The research isn’t conclusive. But lab evidence suggests a type of chemical found in starchy foods cooked at high temperatures—as well as coffee and some baby foods—could promote the growth of cancer cells
The crispy brown crust that forms on your french fries or toast? Those are hot spots for a chemical called acrylamide, which forms when the sugars and amino acids found naturally in foods like potatoes and cereal grains are cooked at temperatures above 150 degrees. It’s present in cookies, crackers, coffee and some baby food that contains processed bran. And according to a new report from the European Food Safety Authority (EFSA), it’s a public health concern.
So should you worry?
Here’s what scientists know now: Lab studies involving animals have shown that diets loaded with acrylamide can cause DNA mutations that increase the risk of tumor growth and the spread of cancer cells. But studies involving people have produced “limited and inconsistent evidence” when it comes to the ties between acrylamide and cancer, the EFSA says.
While people exposed to the chemical in an industrial setting have suffered from nervous system issues like muscle weakness or limb numbness, that has little to do with your diet. “That was through inhalation and skin exposure to high levels of acrylamide at the work place, not food consumption,” stresses Marco Binaglia, a scientist who helped draft the EFSA report.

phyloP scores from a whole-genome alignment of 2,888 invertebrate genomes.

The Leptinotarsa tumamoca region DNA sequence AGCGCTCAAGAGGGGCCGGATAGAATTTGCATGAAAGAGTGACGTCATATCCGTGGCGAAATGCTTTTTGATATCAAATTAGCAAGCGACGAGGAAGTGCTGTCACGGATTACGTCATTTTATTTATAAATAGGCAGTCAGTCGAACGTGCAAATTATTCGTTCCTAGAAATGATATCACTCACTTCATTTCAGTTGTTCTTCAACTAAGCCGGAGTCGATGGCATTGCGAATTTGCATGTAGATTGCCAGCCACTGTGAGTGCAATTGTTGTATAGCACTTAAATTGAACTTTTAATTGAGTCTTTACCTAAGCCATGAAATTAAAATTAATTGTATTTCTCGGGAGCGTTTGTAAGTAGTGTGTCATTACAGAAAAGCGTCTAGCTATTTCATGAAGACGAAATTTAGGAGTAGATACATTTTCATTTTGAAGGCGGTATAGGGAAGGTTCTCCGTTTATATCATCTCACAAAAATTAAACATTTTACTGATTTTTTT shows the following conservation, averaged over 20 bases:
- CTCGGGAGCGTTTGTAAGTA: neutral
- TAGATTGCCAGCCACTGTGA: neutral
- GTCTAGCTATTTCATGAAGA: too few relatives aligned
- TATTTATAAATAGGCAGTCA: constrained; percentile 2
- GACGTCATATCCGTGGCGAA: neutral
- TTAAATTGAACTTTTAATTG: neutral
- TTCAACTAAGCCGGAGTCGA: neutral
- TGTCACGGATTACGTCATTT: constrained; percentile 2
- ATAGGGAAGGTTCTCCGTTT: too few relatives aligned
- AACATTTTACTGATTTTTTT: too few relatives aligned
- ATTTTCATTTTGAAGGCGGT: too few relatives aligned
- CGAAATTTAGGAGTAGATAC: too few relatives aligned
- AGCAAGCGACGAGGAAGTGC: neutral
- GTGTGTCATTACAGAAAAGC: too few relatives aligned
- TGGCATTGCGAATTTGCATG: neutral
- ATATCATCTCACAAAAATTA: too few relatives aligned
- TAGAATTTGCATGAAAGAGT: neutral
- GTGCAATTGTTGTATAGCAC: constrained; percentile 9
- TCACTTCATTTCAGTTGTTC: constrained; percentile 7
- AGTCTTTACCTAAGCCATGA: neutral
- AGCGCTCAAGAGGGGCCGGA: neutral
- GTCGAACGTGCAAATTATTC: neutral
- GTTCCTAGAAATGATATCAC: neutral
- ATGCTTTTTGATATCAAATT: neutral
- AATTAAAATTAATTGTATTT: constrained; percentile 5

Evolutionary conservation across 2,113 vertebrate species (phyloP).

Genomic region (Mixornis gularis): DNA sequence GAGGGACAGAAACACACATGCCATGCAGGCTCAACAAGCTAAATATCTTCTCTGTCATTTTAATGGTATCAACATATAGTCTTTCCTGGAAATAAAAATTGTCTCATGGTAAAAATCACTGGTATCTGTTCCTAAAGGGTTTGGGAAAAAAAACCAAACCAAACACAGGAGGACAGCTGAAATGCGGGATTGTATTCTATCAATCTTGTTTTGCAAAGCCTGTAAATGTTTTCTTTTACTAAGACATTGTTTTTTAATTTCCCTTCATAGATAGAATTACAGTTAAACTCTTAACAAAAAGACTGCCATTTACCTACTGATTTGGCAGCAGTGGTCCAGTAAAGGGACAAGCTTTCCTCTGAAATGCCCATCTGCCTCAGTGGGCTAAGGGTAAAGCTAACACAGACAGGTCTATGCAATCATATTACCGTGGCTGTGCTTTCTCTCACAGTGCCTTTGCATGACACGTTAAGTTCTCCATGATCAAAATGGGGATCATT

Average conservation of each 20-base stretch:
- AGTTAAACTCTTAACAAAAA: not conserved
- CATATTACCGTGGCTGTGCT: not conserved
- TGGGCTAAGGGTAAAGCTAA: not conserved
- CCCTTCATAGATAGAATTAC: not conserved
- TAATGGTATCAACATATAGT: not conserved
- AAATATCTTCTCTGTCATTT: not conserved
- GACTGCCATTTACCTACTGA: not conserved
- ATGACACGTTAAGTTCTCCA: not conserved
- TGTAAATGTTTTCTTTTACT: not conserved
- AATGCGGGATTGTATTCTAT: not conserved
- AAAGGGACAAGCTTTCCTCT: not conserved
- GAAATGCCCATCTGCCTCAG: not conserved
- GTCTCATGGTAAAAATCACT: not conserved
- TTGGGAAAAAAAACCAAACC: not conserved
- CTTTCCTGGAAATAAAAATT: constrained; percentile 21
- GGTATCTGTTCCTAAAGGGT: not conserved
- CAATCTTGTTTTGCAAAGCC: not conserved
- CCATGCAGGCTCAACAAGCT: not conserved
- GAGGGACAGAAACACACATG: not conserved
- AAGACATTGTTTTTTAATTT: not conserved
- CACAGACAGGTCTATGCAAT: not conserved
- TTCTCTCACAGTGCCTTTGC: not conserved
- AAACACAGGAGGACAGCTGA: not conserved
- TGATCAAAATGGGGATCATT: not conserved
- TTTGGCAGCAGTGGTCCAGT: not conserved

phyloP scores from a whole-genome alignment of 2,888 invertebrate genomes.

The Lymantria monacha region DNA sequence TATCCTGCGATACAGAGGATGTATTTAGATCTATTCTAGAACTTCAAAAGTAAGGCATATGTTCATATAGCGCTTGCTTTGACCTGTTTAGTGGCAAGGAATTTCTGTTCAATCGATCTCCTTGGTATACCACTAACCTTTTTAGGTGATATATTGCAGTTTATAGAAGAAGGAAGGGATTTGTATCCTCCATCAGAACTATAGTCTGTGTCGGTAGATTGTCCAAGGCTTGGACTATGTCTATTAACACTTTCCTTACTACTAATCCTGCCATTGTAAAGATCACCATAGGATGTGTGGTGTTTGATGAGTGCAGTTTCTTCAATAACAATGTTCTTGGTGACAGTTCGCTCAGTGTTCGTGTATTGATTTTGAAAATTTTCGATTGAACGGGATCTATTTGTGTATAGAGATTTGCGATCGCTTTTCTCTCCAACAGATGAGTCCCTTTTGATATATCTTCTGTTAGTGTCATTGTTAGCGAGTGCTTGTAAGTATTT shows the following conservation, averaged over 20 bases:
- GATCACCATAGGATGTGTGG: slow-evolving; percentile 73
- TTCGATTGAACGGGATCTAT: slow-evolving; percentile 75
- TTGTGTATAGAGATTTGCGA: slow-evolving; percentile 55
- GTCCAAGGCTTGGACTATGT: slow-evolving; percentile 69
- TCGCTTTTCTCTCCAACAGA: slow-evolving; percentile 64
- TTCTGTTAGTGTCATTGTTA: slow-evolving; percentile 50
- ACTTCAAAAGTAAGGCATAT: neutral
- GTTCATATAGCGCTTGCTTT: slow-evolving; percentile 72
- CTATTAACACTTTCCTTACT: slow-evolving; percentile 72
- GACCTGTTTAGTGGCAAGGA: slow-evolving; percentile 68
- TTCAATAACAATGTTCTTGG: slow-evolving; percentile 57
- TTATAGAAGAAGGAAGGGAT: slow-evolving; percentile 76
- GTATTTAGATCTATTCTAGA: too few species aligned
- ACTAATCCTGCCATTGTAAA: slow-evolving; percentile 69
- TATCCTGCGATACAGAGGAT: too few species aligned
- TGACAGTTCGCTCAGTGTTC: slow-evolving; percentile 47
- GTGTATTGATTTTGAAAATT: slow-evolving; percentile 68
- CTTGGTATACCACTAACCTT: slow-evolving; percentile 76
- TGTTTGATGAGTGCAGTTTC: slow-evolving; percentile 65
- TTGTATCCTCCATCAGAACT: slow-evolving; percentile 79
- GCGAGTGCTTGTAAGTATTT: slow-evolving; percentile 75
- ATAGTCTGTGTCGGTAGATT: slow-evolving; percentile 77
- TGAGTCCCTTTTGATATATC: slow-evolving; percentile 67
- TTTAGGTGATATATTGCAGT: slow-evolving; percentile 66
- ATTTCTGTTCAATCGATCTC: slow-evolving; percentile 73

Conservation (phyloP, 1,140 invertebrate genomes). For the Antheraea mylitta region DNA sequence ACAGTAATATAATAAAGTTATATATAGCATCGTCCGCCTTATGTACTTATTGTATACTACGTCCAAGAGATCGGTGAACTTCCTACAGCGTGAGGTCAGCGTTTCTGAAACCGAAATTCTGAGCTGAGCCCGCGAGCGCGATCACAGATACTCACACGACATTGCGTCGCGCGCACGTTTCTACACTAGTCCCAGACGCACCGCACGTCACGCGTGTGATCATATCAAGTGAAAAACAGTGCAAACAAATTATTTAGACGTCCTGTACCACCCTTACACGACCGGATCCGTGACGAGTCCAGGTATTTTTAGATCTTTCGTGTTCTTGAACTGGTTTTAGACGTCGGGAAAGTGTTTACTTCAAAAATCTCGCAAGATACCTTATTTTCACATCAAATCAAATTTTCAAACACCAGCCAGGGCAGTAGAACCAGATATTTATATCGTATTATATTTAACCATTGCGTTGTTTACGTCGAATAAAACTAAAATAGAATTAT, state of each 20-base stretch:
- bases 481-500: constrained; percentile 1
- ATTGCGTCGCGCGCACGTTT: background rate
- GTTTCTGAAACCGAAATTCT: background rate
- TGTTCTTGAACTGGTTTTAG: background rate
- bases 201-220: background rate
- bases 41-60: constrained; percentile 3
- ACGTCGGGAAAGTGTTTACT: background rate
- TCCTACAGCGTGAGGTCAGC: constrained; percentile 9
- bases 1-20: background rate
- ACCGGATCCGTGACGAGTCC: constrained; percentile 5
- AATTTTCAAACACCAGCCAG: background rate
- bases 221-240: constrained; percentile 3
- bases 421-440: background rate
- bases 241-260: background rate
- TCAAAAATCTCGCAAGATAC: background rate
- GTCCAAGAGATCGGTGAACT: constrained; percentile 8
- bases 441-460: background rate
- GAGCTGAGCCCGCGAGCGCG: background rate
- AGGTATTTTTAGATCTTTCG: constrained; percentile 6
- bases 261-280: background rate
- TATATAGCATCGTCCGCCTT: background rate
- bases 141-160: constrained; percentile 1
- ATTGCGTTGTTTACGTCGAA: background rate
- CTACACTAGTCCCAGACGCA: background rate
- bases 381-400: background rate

Binaglia says that, for now, it’s not possible for him or other health scientists to make diet recommendations. “We’ve identified a possible model of action that explains how acrylamide could damage DNA in a way that leads to cancer-producing cells.” But more study is needed to produce specific dietary guidelines, he adds.
For example, Binaglia says the EFSA’s coffee research only looks at acrylamide content, and does not take into account all the other possibly beneficial chemicals and compounds found in your morning joe, for instance. “A lot of questions cannot be answered right now,” Ramos adds. Similarly, the American Cancer Society (ACS) says that, based on available research, “It is not yet clear if acrylamide affects cancer risk in people.”
Despite all the unknowns, if you want to reduce your potential risk by cutting out the chemical from your diet, the ACS recommends boiling potatoes, which results in less acrylamide formation than roasting or frying. They also suggest lightly toasting your breads—no dark spots.
And as for acrylamide in coffee, says Luisa Ramos, another researcher who helped draft the report: “It’s usually found at higher levels in light roasts because it forms during the first minutes of roasting and then degrades as the roasting process continues.”
Ramos says choosing darker coffee roasts may lower your exposure. And, for concerned parents, baby foods that don’t contain processed cereal grains should have lower levels of the chemical.